Learning curves (or, the value of a good mentor)

I have been in my current role at Boston College for about six months. The position had just been created when I started, so I found myself with the exciting and somewhat tricky task of determining how to fulfill the stated job responsibilities. Though I had been working at BC while pursuing my Master’s degree and had developed many great relationships, I’m not sure that I could have been fully prepared for the jump to full-time, project-based work.

The learning curve was steep. I had a lot to learn about the ongoing operations of our department and the wider university. I had a lot to learn about working with faculty, about communication, and about managing multiple simultaneous projects. At one point, after surveying my tasks for the upcoming week, I remember thinking, “Uh oh. I’m not sure what I got myself into.” My hunch is that this happens to everyone at some point, but that is little consolation in the face of rapidly approaching deadlines. I think that one the greatest challenges for any aspiring project manager is learning to manage the impending sense of panic when looking at a project as a whole, and instead focusing on concrete, solvable tasks. If I’m being totally transparent, I still have a ways to go with this.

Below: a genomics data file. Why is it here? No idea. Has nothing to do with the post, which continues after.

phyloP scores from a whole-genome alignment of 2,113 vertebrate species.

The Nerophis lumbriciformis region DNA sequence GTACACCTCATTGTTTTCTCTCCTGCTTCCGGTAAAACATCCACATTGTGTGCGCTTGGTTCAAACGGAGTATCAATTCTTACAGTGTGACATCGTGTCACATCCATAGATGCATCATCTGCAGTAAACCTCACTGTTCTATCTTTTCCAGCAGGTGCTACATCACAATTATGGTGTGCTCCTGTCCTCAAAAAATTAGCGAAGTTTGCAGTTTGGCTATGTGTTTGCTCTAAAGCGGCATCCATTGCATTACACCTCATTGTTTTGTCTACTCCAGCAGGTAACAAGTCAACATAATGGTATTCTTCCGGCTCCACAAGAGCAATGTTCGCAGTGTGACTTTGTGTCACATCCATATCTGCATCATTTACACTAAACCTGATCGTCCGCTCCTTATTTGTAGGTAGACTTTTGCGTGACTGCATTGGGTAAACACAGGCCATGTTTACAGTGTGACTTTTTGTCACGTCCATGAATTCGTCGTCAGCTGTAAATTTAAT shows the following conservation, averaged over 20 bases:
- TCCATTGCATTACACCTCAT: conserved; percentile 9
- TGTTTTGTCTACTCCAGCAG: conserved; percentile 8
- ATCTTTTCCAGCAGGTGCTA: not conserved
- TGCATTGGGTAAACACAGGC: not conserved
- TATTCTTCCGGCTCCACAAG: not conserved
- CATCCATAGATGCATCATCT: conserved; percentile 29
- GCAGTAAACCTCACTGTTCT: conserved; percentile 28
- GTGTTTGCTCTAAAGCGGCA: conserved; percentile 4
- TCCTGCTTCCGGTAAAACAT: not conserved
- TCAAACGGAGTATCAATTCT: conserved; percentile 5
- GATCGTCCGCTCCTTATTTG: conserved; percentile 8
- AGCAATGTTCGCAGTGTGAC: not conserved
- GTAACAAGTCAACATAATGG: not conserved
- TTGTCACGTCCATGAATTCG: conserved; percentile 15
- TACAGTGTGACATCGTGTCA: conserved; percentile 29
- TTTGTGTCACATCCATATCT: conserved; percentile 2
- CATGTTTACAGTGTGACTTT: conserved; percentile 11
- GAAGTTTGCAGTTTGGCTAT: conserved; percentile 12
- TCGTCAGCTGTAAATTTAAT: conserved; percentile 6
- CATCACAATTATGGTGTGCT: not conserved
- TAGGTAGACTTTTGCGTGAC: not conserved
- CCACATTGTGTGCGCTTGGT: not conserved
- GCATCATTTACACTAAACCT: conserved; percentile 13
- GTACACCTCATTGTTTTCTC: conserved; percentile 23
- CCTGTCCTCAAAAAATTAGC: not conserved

I have made several mistakes along the way, and I’m sure I will continue to do so. I still have a lot to learn. I guess “learning curves” is doubly appropriate because life and work are inherently unpredictable. There’s a real sense in which I don’t know what I don’t know.

All of this would be totally overwhelming were it not for the support of my coworkers and, especially, my boss. The word “mentor” springs immediately to mind in reference to her role in my professional development. She has created the space in which I can continue to learn and develop, all the while offering myriad insights and constructive criticism. To use an extended (double, and probably overworked) metaphor, she has both flattened the learning curve significantly and regularly tipped off the hitter about which pitch is headed his way.

And for that I am (doubly) grateful.

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